The scissors flew past my face. “I hate you,” my daughter screamed. “I wish you were dead!”
My spirit withered. My daughter didn’t want to go to bed, and I didn’t have the energy to fight back. You’ll have a consequence later,” I warned. I dragged myself to my bedroom, closed the door, and planted myself in front of it so she couldn’t get in.
My daughter fumed. She kicked and pounded on my door. “Let me in,” she demanded. “Let me in! Let me in!” I refused. “Scaredy cat,” she mocked. Still, I didn’t budge. She scratched the hallway walls in anger. I took a deep breath. My emotional energy drained. I yearned to be alone.
Perhaps, if I’d felt strong, I could have picked up my screaming, kicking, wailing child and sent her to her bedroom for a time out. Maybe, if I’d felt strong, I could have reflected on her emotions and tried to reason with her. Or perchance, if I’d felt strong, I could have at least stood up to her so she’d see I was in charge. But on this day, I was anything but strong. I felt weak. Overwhelmed. Spent. And frightened.
“God, help!” I cried. And then I phoned my husband and texted a good friend: I need a miracle.
Continue reading “Christ’s Power Made Perfect in Weakness”
Fear rips my heart and tears me to shreds when I let it consume me. I have struggled with fear all my life. Why then am I not drowning in it when parenting my adopted child? After all, she comes with baggage – a history of neglect, difficulties attaching to people, prenatal brain damage due to alcohol and drug abuse, Tourettes, severe attention deficits, hyperactivity, and a learning disability. The answer to that question lies in my growing trust in God.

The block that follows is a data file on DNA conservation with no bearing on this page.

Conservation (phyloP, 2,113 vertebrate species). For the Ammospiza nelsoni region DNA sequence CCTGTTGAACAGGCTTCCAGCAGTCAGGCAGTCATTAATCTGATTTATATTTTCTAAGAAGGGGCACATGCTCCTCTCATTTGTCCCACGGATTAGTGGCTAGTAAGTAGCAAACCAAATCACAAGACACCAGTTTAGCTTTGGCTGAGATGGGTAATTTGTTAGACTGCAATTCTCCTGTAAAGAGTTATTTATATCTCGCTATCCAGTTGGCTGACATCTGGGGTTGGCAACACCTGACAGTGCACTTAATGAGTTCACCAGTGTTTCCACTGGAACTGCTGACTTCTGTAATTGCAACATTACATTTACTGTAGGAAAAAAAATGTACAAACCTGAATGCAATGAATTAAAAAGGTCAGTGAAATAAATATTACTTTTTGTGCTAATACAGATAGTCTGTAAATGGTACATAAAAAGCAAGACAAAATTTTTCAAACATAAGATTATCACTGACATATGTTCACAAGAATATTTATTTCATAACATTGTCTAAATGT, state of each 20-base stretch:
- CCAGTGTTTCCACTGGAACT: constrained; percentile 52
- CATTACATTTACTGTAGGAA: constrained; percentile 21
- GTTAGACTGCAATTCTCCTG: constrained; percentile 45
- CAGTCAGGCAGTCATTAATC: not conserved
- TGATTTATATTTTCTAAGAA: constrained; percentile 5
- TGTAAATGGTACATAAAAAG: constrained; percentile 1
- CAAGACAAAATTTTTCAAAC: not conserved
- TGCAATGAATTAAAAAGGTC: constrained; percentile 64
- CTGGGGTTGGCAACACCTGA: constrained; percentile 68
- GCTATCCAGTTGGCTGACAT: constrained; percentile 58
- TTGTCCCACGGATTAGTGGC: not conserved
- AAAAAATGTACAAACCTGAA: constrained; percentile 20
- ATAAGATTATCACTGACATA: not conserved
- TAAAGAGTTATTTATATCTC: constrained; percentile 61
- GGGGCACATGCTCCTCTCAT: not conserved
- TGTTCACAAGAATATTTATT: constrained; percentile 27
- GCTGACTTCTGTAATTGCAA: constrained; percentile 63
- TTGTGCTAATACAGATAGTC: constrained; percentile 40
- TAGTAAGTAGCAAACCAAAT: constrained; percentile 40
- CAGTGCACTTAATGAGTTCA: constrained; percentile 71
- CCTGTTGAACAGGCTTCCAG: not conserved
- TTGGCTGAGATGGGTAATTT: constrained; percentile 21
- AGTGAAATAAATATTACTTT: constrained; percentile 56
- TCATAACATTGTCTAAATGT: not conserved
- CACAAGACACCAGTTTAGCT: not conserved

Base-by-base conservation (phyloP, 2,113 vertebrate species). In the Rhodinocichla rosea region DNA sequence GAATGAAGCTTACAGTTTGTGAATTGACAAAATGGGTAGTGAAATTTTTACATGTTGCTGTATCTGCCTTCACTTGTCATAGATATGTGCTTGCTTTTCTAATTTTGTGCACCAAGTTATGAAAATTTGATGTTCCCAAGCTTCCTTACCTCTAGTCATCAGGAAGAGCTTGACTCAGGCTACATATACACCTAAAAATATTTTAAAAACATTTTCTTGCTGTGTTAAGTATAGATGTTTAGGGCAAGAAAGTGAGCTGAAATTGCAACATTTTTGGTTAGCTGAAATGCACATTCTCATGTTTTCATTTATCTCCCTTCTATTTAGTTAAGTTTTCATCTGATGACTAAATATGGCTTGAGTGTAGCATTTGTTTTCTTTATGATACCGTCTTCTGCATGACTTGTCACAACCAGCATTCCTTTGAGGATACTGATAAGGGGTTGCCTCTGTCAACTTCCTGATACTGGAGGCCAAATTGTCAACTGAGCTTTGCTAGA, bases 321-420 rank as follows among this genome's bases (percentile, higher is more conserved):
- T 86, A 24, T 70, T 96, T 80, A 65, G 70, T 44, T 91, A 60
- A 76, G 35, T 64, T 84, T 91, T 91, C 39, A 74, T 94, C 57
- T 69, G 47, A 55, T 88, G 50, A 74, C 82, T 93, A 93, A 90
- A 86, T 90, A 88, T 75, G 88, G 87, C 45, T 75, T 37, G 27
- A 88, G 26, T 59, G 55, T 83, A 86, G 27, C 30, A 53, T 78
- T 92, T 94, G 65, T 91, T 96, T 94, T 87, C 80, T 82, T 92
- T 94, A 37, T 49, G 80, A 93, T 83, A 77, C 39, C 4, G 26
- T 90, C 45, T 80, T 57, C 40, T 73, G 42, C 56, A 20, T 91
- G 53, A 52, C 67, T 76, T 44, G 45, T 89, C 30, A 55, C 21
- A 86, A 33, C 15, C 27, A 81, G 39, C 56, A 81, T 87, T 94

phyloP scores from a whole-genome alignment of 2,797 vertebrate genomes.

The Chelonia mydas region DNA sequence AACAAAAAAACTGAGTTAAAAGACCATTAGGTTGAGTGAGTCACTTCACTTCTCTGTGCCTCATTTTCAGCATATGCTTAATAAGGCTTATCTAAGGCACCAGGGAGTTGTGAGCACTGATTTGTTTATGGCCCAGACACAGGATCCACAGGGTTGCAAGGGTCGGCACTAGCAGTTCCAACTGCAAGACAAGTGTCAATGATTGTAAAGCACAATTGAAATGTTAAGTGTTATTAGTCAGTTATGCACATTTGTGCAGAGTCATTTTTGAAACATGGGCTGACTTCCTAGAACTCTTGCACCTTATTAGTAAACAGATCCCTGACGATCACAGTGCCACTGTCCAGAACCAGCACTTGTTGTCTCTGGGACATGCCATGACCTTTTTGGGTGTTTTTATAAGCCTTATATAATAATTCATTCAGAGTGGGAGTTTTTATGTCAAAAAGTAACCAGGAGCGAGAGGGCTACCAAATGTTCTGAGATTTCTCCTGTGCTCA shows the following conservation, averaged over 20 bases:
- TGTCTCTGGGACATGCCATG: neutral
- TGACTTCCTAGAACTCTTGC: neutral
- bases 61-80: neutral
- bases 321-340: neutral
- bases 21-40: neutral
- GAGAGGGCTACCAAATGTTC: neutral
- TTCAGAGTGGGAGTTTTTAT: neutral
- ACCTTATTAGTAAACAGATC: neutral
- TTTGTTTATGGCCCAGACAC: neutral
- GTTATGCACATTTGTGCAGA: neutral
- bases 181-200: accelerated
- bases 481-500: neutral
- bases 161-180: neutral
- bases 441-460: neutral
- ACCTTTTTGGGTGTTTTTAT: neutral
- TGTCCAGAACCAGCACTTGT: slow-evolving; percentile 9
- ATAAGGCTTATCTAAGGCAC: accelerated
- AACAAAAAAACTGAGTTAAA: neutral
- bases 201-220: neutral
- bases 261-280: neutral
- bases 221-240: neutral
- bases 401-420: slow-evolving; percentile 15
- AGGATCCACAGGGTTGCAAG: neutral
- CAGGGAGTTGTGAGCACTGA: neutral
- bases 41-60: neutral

Here are three strategies, rooted in trusting God, which I find helpful when fear strikes:
Continue reading “3 Strategies for Overcoming Fear when Parenting an Adopted Child”
I slumped in my chair as I listened to the doctor speak. “Your daughter’s unpredictable behaviours and social difficulties will reappear once she returns to a mainstream classroom……There’s no point in making a referral for her Fetal Alcohol Effects. Her brain is impaired and can’t be fixed…..Your daughter isn’t a candidate for effective ADHD medications due to her Tourette’s.” Then came the blow: “There’s nothing more I can do for her.”
A cloud of gloom threatened to envelop me. The weight of despair was ready to consume me. The bleak future the doctor painted could have easily left me feeling hopeless. But I couldn’t let it. I fought back.
Continue reading “How to Find Hope Beyond Labels and Doctors”
I remember the day well. Our third family therapist in three years greeted me and my husband with a smile as she led us into her office. I forced a smile back but my frowns, crinkled above my nose, likely betrayed my true thoughts. Will you be the magic one who can help us make our adopted daughter behave?
Reality sunk in over time: There are no perfect solutions or cookie-cutter strategies. Every day is different, every situation is different, and behaviour issues change.
As parents, we are in this for the long haul. So how can we fight the good fight? Here are some thoughts based on 2 Timothy 2:3-6. Continue reading “3 Ways to Fight the Good Fight”
Twas the night before Mother’s Day, when all through the house,
Not a creature was stirring, not even a mouse.
My pillow was plumped in my bed over there,
In hopes that my children would treat me with care.
Continue reading “A Hidden Mother’s Day Gift”